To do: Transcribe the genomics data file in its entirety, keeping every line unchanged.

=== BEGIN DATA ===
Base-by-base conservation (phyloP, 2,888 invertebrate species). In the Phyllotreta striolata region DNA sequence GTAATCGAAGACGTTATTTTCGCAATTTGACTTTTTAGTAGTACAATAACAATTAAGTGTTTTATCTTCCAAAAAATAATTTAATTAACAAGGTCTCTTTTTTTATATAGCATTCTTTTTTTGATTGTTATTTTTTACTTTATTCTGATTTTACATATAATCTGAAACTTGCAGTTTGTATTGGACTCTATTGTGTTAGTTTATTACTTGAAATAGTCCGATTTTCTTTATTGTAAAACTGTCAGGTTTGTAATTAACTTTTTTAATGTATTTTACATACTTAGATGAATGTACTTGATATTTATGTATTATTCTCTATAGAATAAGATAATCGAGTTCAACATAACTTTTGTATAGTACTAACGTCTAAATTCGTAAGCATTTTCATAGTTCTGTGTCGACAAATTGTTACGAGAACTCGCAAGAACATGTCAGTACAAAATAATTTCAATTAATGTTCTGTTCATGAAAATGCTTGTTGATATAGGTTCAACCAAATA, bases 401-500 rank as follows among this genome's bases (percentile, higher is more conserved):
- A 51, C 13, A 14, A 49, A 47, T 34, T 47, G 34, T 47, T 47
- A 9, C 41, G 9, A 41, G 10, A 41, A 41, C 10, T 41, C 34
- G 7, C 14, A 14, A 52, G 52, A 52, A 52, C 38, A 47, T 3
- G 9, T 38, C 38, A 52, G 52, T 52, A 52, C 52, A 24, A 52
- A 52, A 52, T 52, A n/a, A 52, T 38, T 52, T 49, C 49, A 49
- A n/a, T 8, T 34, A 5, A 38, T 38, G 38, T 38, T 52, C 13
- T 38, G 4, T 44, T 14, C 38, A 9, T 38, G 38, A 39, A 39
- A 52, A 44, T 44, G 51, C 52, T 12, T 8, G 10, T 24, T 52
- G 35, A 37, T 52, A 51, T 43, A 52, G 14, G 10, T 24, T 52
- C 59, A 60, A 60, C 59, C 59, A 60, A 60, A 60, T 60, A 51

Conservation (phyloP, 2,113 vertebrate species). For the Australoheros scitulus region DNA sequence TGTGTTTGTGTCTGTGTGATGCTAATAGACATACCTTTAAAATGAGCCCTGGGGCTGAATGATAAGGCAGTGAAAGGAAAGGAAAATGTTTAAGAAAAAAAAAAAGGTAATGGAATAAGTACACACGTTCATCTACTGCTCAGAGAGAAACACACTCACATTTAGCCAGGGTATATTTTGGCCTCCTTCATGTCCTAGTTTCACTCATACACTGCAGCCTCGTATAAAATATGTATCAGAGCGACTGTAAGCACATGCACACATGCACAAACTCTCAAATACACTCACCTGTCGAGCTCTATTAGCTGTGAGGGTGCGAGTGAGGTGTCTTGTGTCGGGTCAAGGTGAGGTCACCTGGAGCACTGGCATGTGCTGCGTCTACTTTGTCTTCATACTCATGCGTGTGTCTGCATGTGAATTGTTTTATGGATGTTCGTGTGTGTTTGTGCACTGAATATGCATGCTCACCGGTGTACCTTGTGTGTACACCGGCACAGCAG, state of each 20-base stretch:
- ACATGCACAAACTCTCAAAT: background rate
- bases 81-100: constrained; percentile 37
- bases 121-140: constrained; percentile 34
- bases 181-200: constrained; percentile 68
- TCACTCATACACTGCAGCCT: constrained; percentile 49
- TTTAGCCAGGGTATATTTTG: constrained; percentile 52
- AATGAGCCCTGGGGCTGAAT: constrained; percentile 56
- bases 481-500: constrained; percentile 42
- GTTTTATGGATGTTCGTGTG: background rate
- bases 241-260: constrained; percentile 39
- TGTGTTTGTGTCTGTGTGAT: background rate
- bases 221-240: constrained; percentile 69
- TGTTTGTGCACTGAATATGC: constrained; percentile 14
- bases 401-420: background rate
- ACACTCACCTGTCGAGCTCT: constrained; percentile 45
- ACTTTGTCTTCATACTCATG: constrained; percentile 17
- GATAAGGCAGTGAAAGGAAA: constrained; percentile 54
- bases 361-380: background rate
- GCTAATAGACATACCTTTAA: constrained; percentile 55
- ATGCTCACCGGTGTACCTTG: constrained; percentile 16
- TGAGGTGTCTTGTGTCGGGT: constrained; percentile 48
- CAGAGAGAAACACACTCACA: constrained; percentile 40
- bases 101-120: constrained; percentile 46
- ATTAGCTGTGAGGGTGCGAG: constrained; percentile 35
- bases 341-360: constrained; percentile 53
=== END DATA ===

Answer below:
Base-by-base conservation (phyloP, 2,888 invertebrate species). In the Phyllotreta striolata region DNA sequence GTAATCGAAGACGTTATTTTCGCAATTTGACTTTTTAGTAGTACAATAACAATTAAGTGTTTTATCTTCCAAAAAATAATTTAATTAACAAGGTCTCTTTTTTTATATAGCATTCTTTTTTTGATTGTTATTTTTTACTTTATTCTGATTTTACATATAATCTGAAACTTGCAGTTTGTATTGGACTCTATTGTGTTAGTTTATTACTTGAAATAGTCCGATTTTCTTTATTGTAAAACTGTCAGGTTTGTAATTAACTTTTTTAATGTATTTTACATACTTAGATGAATGTACTTGATATTTATGTATTATTCTCTATAGAATAAGATAATCGAGTTCAACATAACTTTTGTATAGTACTAACGTCTAAATTCGTAAGCATTTTCATAGTTCTGTGTCGACAAATTGTTACGAGAACTCGCAAGAACATGTCAGTACAAAATAATTTCAATTAATGTTCTGTTCATGAAAATGCTTGTTGATATAGGTTCAACCAAATA, bases 401-500 rank as follows among this genome's bases (percentile, higher is more conserved):
- A 51, C 13, A 14, A 49, A 47, T 34, T 47, G 34, T 47, T 47
- A 9, C 41, G 9, A 41, G 10, A 41, A 41, C 10, T 41, C 34
- G 7, C 14, A 14, A 52, G 52, A 52, A 52, C 38, A 47, T 3
- G 9, T 38, C 38, A 52, G 52, T 52, A 52, C 52, A 24, A 52
- A 52, A 52, T 52, A n/a, A 52, T 38, T 52, T 49, C 49, A 49
- A n/a, T 8, T 34, A 5, A 38, T 38, G 38, T 38, T 52, C 13
- T 38, G 4, T 44, T 14, C 38, A 9, T 38, G 38, A 39, A 39
- A 52, A 44, T 44, G 51, C 52, T 12, T 8, G 10, T 24, T 52
- G 35, A 37, T 52, A 51, T 43, A 52, G 14, G 10, T 24, T 52
- C 59, A 60, A 60, C 59, C 59, A 60, A 60, A 60, T 60, A 51

Conservation (phyloP, 2,113 vertebrate species). For the Australoheros scitulus region DNA sequence TGTGTTTGTGTCTGTGTGATGCTAATAGACATACCTTTAAAATGAGCCCTGGGGCTGAATGATAAGGCAGTGAAAGGAAAGGAAAATGTTTAAGAAAAAAAAAAAGGTAATGGAATAAGTACACACGTTCATCTACTGCTCAGAGAGAAACACACTCACATTTAGCCAGGGTATATTTTGGCCTCCTTCATGTCCTAGTTTCACTCATACACTGCAGCCTCGTATAAAATATGTATCAGAGCGACTGTAAGCACATGCACACATGCACAAACTCTCAAATACACTCACCTGTCGAGCTCTATTAGCTGTGAGGGTGCGAGTGAGGTGTCTTGTGTCGGGTCAAGGTGAGGTCACCTGGAGCACTGGCATGTGCTGCGTCTACTTTGTCTTCATACTCATGCGTGTGTCTGCATGTGAATTGTTTTATGGATGTTCGTGTGTGTTTGTGCACTGAATATGCATGCTCACCGGTGTACCTTGTGTGTACACCGGCACAGCAG, state of each 20-base stretch:
- ACATGCACAAACTCTCAAAT: background rate
- bases 81-100: constrained; percentile 37
- bases 121-140: constrained; percentile 34
- bases 181-200: constrained; percentile 68
- TCACTCATACACTGCAGCCT: constrained; percentile 49
- TTTAGCCAGGGTATATTTTG: constrained; percentile 52
- AATGAGCCCTGGGGCTGAAT: constrained; percentile 56
- bases 481-500: constrained; percentile 42
- GTTTTATGGATGTTCGTGTG: background rate
- bases 241-260: constrained; percentile 39
- TGTGTTTGTGTCTGTGTGAT: background rate
- bases 221-240: constrained; percentile 69
- TGTTTGTGCACTGAATATGC: constrained; percentile 14
- bases 401-420: background rate
- ACACTCACCTGTCGAGCTCT: constrained; percentile 45
- ACTTTGTCTTCATACTCATG: constrained; percentile 17
- GATAAGGCAGTGAAAGGAAA: constrained; percentile 54
- bases 361-380: background rate
- GCTAATAGACATACCTTTAA: constrained; percentile 55
- ATGCTCACCGGTGTACCTTG: constrained; percentile 16
- TGAGGTGTCTTGTGTCGGGT: constrained; percentile 48
- CAGAGAGAAACACACTCACA: constrained; percentile 40
- bases 101-120: constrained; percentile 46
- ATTAGCTGTGAGGGTGCGAG: constrained; percentile 35
- bases 341-360: constrained; percentile 53